From King Dictionary of Contemporary English
Related topics: Plants
seedseed1 /siːd/ ●●● S3 W3 noun 1 plants a) [countable, uncountable]HBP a small hard object produced by plants, from which a new plant of the same kind grows a packet of sunflower seedsplant/sow seeds (=put them in the soil) Sow the seeds one inch deep in the soil.grow something from seed We grew all our tomatoes from seed. b) [uncountable] a quantity of seeds Some of the poorest farmers don’t have enough money to buy seed.2 kiwi.jpg in fruit [countable] American EnglishHBP one of the small hard objects in a fruit such as an apple or orange, from which new fruit trees grow SYN pip British English3 seeds of something4 go/run to seed5 number one/two/three etc seed6 sexHBH [uncountable] biblical semen or sperm – often used humorously7 family [uncountable] biblicalRRC the group of people who have a particular person as their father, grandfather etc, especially when they form a particular raceCOLLOCATIONSverbsplant/sow seeds (=put them in the soil)Sow the seeds in trays or pots.grow something from seed (=grow a plant from a seed rather than buying it as a small plant)You can grow most vegetables from seed.seeds germinate (=start to grow)The seeds should start to germinate after a few days.NOUN + seedflower/sunflower/tomato etc seedsI bought a packet of poppy seeds.grass seedYou can sprinkle grass seed over any gaps in the lawn.
Examples from the Corpus
seedIt is begun from a seed and all the characteristics that it can evolve are predetermined and contained within the seed.Arizona seed growers suspect the infestation may widen because the state ships its seed to many other states and countries.Brussels sprouts in browned butter with caraway seeds.Saving seed can help balance the books, but it's not to be undertaken lightly.Firstly we need some seeds to grow our garden plants from.And what about the seeds of your other garden plants?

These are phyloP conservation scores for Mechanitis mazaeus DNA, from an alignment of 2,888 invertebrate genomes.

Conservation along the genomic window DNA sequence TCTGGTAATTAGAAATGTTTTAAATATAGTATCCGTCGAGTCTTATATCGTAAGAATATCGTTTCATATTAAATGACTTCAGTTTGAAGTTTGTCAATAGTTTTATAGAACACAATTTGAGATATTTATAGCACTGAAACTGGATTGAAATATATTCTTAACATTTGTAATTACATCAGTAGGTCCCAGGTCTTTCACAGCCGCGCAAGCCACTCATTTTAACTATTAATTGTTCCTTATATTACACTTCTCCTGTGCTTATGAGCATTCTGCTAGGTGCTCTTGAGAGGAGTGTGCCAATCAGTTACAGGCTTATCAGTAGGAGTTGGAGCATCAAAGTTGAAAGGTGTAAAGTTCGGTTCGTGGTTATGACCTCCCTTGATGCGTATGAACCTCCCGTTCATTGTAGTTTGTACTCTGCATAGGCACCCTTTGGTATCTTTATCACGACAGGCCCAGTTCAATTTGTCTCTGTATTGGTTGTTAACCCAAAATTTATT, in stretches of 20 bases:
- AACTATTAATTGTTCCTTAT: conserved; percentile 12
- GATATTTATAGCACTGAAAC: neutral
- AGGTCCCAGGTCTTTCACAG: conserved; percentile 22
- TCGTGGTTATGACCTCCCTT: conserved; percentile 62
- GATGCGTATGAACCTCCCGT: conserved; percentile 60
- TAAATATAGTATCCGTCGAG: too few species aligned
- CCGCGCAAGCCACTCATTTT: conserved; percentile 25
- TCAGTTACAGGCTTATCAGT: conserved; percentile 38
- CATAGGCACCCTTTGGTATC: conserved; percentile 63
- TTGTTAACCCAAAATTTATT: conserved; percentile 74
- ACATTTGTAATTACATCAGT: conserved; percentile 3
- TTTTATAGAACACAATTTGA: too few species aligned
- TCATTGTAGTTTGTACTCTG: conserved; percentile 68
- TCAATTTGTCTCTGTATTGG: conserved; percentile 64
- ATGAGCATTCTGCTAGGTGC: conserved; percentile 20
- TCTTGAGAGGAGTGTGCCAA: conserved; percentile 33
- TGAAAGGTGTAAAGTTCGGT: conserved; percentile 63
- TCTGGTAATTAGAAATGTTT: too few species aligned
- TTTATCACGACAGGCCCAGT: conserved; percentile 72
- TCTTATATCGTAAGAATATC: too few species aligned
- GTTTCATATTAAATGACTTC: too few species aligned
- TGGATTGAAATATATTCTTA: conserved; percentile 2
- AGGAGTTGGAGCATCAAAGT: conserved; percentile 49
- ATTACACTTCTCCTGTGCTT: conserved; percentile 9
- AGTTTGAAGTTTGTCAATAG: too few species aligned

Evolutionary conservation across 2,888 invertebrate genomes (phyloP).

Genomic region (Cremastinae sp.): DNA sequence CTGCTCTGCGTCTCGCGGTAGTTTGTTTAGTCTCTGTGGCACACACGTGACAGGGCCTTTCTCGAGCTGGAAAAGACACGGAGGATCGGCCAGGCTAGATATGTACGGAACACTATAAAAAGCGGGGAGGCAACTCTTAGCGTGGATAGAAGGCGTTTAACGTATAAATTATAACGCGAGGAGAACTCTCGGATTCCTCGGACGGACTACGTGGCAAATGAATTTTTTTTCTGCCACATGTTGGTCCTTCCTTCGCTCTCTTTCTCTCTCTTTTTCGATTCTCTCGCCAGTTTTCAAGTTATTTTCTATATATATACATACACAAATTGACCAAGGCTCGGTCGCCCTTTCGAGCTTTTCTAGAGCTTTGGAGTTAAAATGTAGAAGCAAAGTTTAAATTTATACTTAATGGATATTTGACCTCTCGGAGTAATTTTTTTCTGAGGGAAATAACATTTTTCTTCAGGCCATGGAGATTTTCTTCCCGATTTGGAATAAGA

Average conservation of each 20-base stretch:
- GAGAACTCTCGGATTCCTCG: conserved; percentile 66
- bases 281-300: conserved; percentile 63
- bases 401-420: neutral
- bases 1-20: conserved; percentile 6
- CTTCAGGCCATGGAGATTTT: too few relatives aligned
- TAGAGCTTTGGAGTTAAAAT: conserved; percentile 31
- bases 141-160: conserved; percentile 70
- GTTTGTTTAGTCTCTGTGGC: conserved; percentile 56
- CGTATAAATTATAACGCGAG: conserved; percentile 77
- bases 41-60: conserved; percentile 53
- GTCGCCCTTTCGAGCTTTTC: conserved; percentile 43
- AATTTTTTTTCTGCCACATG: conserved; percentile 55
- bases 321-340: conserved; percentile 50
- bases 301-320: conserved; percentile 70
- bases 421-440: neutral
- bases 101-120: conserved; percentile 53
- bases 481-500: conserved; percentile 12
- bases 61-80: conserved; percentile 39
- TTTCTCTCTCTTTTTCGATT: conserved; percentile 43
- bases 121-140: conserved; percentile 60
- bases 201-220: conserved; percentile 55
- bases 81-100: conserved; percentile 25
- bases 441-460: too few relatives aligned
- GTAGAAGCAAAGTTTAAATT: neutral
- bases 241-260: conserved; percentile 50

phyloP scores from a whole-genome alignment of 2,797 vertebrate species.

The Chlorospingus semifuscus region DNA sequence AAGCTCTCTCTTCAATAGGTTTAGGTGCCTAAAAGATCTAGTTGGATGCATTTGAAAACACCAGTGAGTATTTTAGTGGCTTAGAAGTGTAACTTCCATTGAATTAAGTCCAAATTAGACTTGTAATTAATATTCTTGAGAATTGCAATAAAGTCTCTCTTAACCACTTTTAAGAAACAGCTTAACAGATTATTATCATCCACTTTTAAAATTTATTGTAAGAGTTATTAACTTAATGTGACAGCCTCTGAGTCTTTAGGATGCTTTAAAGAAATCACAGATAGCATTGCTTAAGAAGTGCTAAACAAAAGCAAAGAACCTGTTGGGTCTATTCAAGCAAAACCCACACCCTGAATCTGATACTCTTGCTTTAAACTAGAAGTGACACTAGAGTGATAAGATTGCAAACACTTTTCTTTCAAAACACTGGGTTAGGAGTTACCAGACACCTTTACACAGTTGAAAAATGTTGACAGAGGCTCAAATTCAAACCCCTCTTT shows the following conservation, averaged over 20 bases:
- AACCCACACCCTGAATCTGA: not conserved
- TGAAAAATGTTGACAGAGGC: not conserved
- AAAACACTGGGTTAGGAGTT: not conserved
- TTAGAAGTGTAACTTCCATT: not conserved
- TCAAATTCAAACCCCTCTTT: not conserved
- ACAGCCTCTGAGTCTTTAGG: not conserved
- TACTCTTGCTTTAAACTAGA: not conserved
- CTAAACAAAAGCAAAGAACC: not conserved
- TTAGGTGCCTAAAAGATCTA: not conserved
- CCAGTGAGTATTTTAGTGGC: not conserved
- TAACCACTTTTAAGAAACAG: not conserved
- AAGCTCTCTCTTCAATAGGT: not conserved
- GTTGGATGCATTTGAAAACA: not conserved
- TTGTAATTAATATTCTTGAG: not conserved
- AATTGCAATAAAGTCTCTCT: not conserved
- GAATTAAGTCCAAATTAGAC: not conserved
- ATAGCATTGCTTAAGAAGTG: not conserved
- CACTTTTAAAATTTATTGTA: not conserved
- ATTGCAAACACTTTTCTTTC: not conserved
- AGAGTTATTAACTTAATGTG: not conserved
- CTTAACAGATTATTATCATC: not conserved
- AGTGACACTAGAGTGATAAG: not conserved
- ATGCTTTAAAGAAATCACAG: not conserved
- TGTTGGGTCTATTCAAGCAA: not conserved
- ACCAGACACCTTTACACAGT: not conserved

Related topics: Food, Tennis, Crops, Gardening, Plants
seedseed2 verb 1 [transitive]DF to remove seeds from fruit or vegetables Add one lime, seeded and sliced.2 [transitive]DST to give a player or team in a competition a particular position, according to how likely they are to winbe seeded 8th/18th etc Sharapova was seeded fifth at Wimbledon.3 [transitive]TACDLG to plant seeds in the ground a newly seeded lawn4 [intransitive]HBP to produce seeds5 seed itselfGrammar Seed is usually passive when used as a transitive verb.
→ See Verb table
Examples from the Corpus
seedAdd 2 green peppers, seeded and sliced.Taking all this into account, we have to ask why the extraterrestrials should be remotely interested in seeding distant planets.And how incredibly generous this man was; he seeded friendships that still write the history of the West.Plants had already seeded in crevices around the foundations, preparing to take over the instant man's will failed.
From King Business Dictionaryseedseed1 /siːd/ (also seedcorn) /ˈsiːdkɔːn-kɔːrn/ British English noun seed capital/money/financing etcFINANCE money used to start a new company, project, activity etcCareful budgeting allows managers to accumulate savings, which they can use as seed capital.Our total computer-relatedseed investment amounted to $29.1 million.seedseed2 verb [transitive]FINANCE to provide the money needed to start a companyIn Germany, government funding has helped seed about 300 companies in three years.→ See Verb tableOrigin seed1 Old English sæd